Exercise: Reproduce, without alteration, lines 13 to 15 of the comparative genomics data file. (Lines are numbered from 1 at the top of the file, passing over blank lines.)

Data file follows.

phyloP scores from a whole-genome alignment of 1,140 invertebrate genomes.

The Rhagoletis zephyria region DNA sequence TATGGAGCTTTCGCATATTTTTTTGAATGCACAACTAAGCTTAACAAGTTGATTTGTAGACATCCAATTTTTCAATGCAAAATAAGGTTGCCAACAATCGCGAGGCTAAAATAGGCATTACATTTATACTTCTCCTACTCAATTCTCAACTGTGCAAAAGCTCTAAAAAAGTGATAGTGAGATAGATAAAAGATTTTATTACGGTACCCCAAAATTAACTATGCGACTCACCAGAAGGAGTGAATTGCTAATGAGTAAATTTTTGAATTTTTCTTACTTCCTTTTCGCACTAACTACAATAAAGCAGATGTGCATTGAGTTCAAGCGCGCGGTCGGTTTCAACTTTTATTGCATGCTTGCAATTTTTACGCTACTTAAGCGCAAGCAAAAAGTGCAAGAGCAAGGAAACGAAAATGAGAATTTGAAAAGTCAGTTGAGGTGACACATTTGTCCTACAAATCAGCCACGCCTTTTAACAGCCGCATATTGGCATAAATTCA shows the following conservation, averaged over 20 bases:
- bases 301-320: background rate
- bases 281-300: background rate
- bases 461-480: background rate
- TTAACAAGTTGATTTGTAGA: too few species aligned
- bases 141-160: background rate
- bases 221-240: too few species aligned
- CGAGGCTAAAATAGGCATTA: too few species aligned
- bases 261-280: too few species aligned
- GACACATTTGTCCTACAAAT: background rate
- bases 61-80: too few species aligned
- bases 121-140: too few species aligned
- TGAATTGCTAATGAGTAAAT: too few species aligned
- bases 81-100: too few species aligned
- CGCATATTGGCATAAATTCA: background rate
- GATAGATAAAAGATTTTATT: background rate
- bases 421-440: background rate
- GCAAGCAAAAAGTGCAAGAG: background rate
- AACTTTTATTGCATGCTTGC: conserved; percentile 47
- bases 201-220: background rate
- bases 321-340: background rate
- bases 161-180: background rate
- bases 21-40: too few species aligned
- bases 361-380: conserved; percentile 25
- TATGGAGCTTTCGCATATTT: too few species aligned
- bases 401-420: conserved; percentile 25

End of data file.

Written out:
- bases 121-140: too few species aligned
- TGAATTGCTAATGAGTAAAT: too few species aligned
- bases 81-100: too few species aligned